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Improvised air conditioning for the smart home: heat self-test in the office

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The record summer temperatures have also arrived at the NextPit office—despite super-cool employees and ice-cold drinks in the editorial fridge. So I searched the Internet for tips on how to build your own air conditioner and came up with a "life" hack. After all, a towel, a fan and a conventional faucet can probably be found in every household. Let's give it a try!

You've probably already noticed that half the world is currently being swept by a heat wave. And although most of the employees at NextPit have cleverly stayed in their home offices, I got on my bike this morning and rode to the office. Because we're getting a particularly heavy package and someone has to be on site for it. To my misfortune—today of all days—the elevator broke down.

But that's not the point, because for our iced coffee break today, I set myself the goal of cooling down the office a bit. I have found a trick on the Internet—our colleagues from the Berliner Kurier even call it a "Clever trick", hear, hear—that I wanted to share with you briefly. All you need is a fan, a towel and access to reasonably cool water.

DIY air conditioner / humidifier - here's what you need to do

If the heat has left you with little brain power, you can almost guess what to do. The instruction steps are very simple:

  1. Moisten the towel with water so that it is damp, but not dripping.
  2. Hang the towel in front of the fan with a clothes pin, a clothes rack or other fastening options.
  3. Turn on the fan.

The towel should now release small drops of water into the air and this should provide a cooling effect. Of course, you can also make the whole thing smart - for example, I recently tested the Switchbot bot, which allows you to automatically turn off your fan after you go to sleep, for example.

After half an hour of trying it out in the office, I'm surprised by the effect of the DIY air conditioner! The fan is pointed directly at me and the air is cool enough that I activate the oscillation function to avoid getting cool air permanently.

Have you tried the towel trick yet? If so, what are your experiences with it? Let me know in the comments!

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Benjamin Lucks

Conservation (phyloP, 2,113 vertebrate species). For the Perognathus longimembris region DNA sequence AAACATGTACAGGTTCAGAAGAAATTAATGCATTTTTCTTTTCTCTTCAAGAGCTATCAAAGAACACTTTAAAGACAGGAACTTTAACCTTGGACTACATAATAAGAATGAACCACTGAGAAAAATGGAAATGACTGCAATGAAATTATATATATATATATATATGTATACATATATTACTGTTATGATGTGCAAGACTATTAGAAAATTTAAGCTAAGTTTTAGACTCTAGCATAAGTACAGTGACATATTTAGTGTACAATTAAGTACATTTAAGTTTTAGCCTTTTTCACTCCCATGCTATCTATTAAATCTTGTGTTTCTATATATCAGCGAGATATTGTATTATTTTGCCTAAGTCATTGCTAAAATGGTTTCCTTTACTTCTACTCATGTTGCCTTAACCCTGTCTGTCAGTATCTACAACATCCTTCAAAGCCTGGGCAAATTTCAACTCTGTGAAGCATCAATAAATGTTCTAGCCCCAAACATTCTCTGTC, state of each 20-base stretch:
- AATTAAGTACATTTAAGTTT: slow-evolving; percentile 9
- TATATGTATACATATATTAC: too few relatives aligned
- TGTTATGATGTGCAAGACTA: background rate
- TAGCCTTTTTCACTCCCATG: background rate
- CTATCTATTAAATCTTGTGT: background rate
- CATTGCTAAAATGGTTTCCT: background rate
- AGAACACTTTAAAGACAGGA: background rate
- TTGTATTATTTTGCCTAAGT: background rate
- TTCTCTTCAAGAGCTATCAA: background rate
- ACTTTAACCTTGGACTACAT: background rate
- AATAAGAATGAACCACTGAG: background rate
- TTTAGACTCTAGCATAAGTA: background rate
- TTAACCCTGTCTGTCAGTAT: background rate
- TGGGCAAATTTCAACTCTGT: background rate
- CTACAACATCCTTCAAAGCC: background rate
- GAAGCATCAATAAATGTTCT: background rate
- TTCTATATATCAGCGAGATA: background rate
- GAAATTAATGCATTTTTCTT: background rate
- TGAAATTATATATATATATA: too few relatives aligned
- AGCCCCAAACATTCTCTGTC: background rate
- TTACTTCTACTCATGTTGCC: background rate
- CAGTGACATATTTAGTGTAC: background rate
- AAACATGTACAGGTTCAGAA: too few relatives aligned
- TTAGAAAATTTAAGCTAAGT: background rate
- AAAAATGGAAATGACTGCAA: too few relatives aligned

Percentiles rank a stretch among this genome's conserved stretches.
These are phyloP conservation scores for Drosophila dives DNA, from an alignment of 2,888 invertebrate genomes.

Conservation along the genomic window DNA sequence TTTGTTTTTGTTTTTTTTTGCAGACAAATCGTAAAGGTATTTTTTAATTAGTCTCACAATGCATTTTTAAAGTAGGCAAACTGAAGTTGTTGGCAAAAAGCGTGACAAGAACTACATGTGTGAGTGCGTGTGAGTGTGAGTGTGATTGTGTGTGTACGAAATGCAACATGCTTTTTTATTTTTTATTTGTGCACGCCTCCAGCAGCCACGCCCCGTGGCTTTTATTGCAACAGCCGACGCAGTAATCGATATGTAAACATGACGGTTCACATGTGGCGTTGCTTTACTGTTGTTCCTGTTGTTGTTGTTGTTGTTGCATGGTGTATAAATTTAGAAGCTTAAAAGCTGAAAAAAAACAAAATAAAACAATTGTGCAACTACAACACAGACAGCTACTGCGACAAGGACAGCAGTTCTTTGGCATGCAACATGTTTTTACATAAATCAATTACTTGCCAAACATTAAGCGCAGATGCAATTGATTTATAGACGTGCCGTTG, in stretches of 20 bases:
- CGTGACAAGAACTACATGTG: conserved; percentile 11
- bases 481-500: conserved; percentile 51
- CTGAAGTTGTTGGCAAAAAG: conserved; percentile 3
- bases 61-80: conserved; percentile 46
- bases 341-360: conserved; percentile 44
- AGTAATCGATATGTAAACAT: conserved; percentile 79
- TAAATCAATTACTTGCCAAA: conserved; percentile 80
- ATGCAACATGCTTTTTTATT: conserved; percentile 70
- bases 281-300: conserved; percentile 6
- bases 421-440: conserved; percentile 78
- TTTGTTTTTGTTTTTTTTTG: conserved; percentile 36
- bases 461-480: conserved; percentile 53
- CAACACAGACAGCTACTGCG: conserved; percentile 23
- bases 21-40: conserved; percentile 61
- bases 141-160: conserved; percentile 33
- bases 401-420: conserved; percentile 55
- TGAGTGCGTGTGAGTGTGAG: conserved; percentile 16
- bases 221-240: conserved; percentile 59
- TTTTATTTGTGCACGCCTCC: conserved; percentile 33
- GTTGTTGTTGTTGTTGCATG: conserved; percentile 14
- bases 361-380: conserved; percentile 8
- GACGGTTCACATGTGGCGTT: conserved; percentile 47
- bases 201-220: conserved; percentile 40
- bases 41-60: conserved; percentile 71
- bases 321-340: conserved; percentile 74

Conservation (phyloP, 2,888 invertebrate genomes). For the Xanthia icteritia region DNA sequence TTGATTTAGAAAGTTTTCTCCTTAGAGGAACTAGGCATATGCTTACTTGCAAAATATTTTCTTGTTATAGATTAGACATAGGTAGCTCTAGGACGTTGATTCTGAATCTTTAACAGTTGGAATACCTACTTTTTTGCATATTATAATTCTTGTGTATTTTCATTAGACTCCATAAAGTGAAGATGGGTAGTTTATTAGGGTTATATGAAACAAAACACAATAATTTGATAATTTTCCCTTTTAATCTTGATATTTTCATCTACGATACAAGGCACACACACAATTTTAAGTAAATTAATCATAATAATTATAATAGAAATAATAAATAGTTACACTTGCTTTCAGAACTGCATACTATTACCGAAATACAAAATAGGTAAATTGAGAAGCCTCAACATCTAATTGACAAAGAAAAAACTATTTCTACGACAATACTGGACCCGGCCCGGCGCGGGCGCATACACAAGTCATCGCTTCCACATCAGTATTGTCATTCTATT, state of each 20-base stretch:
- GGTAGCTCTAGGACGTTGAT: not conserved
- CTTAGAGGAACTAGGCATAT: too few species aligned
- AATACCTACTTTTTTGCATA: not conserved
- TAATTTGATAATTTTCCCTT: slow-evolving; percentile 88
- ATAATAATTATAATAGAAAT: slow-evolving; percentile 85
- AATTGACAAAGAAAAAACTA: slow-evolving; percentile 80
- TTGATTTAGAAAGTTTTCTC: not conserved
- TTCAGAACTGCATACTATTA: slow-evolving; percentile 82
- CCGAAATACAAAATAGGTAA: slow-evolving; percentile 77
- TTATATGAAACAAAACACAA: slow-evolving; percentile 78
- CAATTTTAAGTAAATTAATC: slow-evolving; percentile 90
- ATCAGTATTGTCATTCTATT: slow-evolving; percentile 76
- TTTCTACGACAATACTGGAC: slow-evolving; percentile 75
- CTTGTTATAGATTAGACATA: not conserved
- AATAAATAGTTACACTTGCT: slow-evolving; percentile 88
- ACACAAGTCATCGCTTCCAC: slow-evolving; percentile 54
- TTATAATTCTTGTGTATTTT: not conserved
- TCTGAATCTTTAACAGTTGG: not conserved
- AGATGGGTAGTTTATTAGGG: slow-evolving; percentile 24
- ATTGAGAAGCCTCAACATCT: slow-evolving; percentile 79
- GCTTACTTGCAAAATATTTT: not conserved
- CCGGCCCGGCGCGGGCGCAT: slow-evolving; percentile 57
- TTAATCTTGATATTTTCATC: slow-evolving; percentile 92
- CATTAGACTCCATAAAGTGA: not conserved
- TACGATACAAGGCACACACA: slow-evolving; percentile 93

Benjamin Lucks
Head of Editorial DE

Ben has been working in tech journalism since 2018, was a freelancer in the middle of the CoVid-crisis and has been full-time at NextPit since November '20. Since then he has tries to find the right mix between professional competence, humor and fresh perspectives in reviews and texts.

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  • 49
    storm Jul 20, 2022 Link to comment

    This is highly dependent on your local humidity. This sort of AC has been widely used here in the US desert southwest where the air tends to be dry. I've lived with an Evaporative Cooler (as they're called--also swamp cooler) as my primary AC for more than 50 years. I only recently went to a central air system.

    Most of these work best with a high surface area wind interference mesh--shredded aspen strand. The water flows on to these pads of aspen strands. The fan draws air over these pads of strand, evaporating water and thereby giving up heat for the phase change of the water. The consequence is that this cooled air now carries much more humidity. You can achieve about a 22 degree temperature drop in a well balanced system. But once the air temp is above 95 F the cooling effect drops--you're just not cooling the air enough. Also your aspen pads tend to clog with the deposited minerals from the evaporating water. So it gets less effective as the hot season wears on. Further, your water is recycled in these systems, so they tend to concentrate minerals in the water, accelerating the calcification of the pads.

    But it doesn't work well as the humidity rises. I can't imagine that most of your writers live where this would work decently.

    Stefan Möllenhoff